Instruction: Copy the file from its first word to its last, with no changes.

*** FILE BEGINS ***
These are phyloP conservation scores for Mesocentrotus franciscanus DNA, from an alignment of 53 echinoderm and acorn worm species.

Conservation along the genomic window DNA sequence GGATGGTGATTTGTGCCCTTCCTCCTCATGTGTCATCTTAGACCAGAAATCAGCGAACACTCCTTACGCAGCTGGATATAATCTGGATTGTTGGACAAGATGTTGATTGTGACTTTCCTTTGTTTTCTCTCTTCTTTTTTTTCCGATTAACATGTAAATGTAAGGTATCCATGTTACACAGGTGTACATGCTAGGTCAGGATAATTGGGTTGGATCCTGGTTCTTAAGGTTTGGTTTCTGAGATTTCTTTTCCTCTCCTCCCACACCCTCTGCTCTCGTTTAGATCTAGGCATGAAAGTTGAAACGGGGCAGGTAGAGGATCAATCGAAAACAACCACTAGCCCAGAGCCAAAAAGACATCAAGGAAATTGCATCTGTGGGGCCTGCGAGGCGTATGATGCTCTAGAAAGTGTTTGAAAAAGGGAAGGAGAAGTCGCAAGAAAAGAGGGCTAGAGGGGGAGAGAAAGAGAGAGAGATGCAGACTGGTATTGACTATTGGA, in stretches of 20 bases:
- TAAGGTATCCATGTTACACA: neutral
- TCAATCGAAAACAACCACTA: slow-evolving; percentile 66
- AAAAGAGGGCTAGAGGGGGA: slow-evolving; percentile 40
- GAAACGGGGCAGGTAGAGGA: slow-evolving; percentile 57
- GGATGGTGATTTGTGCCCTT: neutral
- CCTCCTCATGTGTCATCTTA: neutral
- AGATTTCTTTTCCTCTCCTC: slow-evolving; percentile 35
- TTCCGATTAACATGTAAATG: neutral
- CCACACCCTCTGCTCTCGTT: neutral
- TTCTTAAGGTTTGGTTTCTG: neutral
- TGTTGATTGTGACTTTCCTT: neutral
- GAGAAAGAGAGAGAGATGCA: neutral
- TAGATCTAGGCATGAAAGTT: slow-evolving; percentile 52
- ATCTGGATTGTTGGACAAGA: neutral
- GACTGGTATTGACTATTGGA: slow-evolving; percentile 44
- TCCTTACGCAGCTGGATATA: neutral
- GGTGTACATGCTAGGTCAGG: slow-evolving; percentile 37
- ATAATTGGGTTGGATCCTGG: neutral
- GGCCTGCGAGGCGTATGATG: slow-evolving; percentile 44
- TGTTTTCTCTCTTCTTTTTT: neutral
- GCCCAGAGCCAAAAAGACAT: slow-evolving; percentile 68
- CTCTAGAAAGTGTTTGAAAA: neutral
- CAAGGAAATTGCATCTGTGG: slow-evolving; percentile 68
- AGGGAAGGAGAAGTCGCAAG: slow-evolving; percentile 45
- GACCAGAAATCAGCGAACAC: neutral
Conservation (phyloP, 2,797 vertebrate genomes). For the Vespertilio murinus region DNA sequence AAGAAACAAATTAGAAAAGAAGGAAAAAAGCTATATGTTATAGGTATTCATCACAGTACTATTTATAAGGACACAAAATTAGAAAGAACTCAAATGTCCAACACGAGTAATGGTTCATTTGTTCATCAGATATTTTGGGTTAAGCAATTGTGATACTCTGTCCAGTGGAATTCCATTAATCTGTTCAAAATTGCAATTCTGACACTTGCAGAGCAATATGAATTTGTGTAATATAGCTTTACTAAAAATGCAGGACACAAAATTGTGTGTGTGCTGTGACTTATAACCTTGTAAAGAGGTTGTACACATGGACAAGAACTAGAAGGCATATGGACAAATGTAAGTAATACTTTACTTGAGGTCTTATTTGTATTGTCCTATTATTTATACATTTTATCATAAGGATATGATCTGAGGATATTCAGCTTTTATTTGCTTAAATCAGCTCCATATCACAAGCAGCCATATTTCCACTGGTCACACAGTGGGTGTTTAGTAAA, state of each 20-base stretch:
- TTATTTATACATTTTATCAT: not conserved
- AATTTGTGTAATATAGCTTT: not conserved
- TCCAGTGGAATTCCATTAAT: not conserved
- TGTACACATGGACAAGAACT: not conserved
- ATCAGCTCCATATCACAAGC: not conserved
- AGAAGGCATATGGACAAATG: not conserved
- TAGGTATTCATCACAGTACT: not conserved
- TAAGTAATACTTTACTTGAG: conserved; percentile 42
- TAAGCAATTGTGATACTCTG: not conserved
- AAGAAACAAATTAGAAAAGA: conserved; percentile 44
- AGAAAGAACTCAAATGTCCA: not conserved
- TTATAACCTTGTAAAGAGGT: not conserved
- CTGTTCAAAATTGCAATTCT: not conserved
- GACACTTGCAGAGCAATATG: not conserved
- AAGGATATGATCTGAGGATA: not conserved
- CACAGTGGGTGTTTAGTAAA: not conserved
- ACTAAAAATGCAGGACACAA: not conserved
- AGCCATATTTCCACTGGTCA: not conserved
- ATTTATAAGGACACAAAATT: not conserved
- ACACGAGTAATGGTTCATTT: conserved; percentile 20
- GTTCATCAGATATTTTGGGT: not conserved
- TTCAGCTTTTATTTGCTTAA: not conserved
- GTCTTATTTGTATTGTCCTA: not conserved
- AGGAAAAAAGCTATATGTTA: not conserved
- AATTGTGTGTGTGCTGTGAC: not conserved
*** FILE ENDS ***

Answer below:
These are phyloP conservation scores for Mesocentrotus franciscanus DNA, from an alignment of 53 echinoderm and acorn worm species.

Conservation along the genomic window DNA sequence GGATGGTGATTTGTGCCCTTCCTCCTCATGTGTCATCTTAGACCAGAAATCAGCGAACACTCCTTACGCAGCTGGATATAATCTGGATTGTTGGACAAGATGTTGATTGTGACTTTCCTTTGTTTTCTCTCTTCTTTTTTTTCCGATTAACATGTAAATGTAAGGTATCCATGTTACACAGGTGTACATGCTAGGTCAGGATAATTGGGTTGGATCCTGGTTCTTAAGGTTTGGTTTCTGAGATTTCTTTTCCTCTCCTCCCACACCCTCTGCTCTCGTTTAGATCTAGGCATGAAAGTTGAAACGGGGCAGGTAGAGGATCAATCGAAAACAACCACTAGCCCAGAGCCAAAAAGACATCAAGGAAATTGCATCTGTGGGGCCTGCGAGGCGTATGATGCTCTAGAAAGTGTTTGAAAAAGGGAAGGAGAAGTCGCAAGAAAAGAGGGCTAGAGGGGGAGAGAAAGAGAGAGAGATGCAGACTGGTATTGACTATTGGA, in stretches of 20 bases:
- TAAGGTATCCATGTTACACA: neutral
- TCAATCGAAAACAACCACTA: slow-evolving; percentile 66
- AAAAGAGGGCTAGAGGGGGA: slow-evolving; percentile 40
- GAAACGGGGCAGGTAGAGGA: slow-evolving; percentile 57
- GGATGGTGATTTGTGCCCTT: neutral
- CCTCCTCATGTGTCATCTTA: neutral
- AGATTTCTTTTCCTCTCCTC: slow-evolving; percentile 35
- TTCCGATTAACATGTAAATG: neutral
- CCACACCCTCTGCTCTCGTT: neutral
- TTCTTAAGGTTTGGTTTCTG: neutral
- TGTTGATTGTGACTTTCCTT: neutral
- GAGAAAGAGAGAGAGATGCA: neutral
- TAGATCTAGGCATGAAAGTT: slow-evolving; percentile 52
- ATCTGGATTGTTGGACAAGA: neutral
- GACTGGTATTGACTATTGGA: slow-evolving; percentile 44
- TCCTTACGCAGCTGGATATA: neutral
- GGTGTACATGCTAGGTCAGG: slow-evolving; percentile 37
- ATAATTGGGTTGGATCCTGG: neutral
- GGCCTGCGAGGCGTATGATG: slow-evolving; percentile 44
- TGTTTTCTCTCTTCTTTTTT: neutral
- GCCCAGAGCCAAAAAGACAT: slow-evolving; percentile 68
- CTCTAGAAAGTGTTTGAAAA: neutral
- CAAGGAAATTGCATCTGTGG: slow-evolving; percentile 68
- AGGGAAGGAGAAGTCGCAAG: slow-evolving; percentile 45
- GACCAGAAATCAGCGAACAC: neutral
Conservation (phyloP, 2,797 vertebrate genomes). For the Vespertilio murinus region DNA sequence AAGAAACAAATTAGAAAAGAAGGAAAAAAGCTATATGTTATAGGTATTCATCACAGTACTATTTATAAGGACACAAAATTAGAAAGAACTCAAATGTCCAACACGAGTAATGGTTCATTTGTTCATCAGATATTTTGGGTTAAGCAATTGTGATACTCTGTCCAGTGGAATTCCATTAATCTGTTCAAAATTGCAATTCTGACACTTGCAGAGCAATATGAATTTGTGTAATATAGCTTTACTAAAAATGCAGGACACAAAATTGTGTGTGTGCTGTGACTTATAACCTTGTAAAGAGGTTGTACACATGGACAAGAACTAGAAGGCATATGGACAAATGTAAGTAATACTTTACTTGAGGTCTTATTTGTATTGTCCTATTATTTATACATTTTATCATAAGGATATGATCTGAGGATATTCAGCTTTTATTTGCTTAAATCAGCTCCATATCACAAGCAGCCATATTTCCACTGGTCACACAGTGGGTGTTTAGTAAA, state of each 20-base stretch:
- TTATTTATACATTTTATCAT: not conserved
- AATTTGTGTAATATAGCTTT: not conserved
- TCCAGTGGAATTCCATTAAT: not conserved
- TGTACACATGGACAAGAACT: not conserved
- ATCAGCTCCATATCACAAGC: not conserved
- AGAAGGCATATGGACAAATG: not conserved
- TAGGTATTCATCACAGTACT: not conserved
- TAAGTAATACTTTACTTGAG: conserved; percentile 42
- TAAGCAATTGTGATACTCTG: not conserved
- AAGAAACAAATTAGAAAAGA: conserved; percentile 44
- AGAAAGAACTCAAATGTCCA: not conserved
- TTATAACCTTGTAAAGAGGT: not conserved
- CTGTTCAAAATTGCAATTCT: not conserved
- GACACTTGCAGAGCAATATG: not conserved
- AAGGATATGATCTGAGGATA: not conserved
- CACAGTGGGTGTTTAGTAAA: not conserved
- ACTAAAAATGCAGGACACAA: not conserved
- AGCCATATTTCCACTGGTCA: not conserved
- ATTTATAAGGACACAAAATT: not conserved
- ACACGAGTAATGGTTCATTT: conserved; percentile 20
- GTTCATCAGATATTTTGGGT: not conserved
- TTCAGCTTTTATTTGCTTAA: not conserved
- GTCTTATTTGTATTGTCCTA: not conserved
- AGGAAAAAAGCTATATGTTA: not conserved
- AATTGTGTGTGTGCTGTGAC: not conserved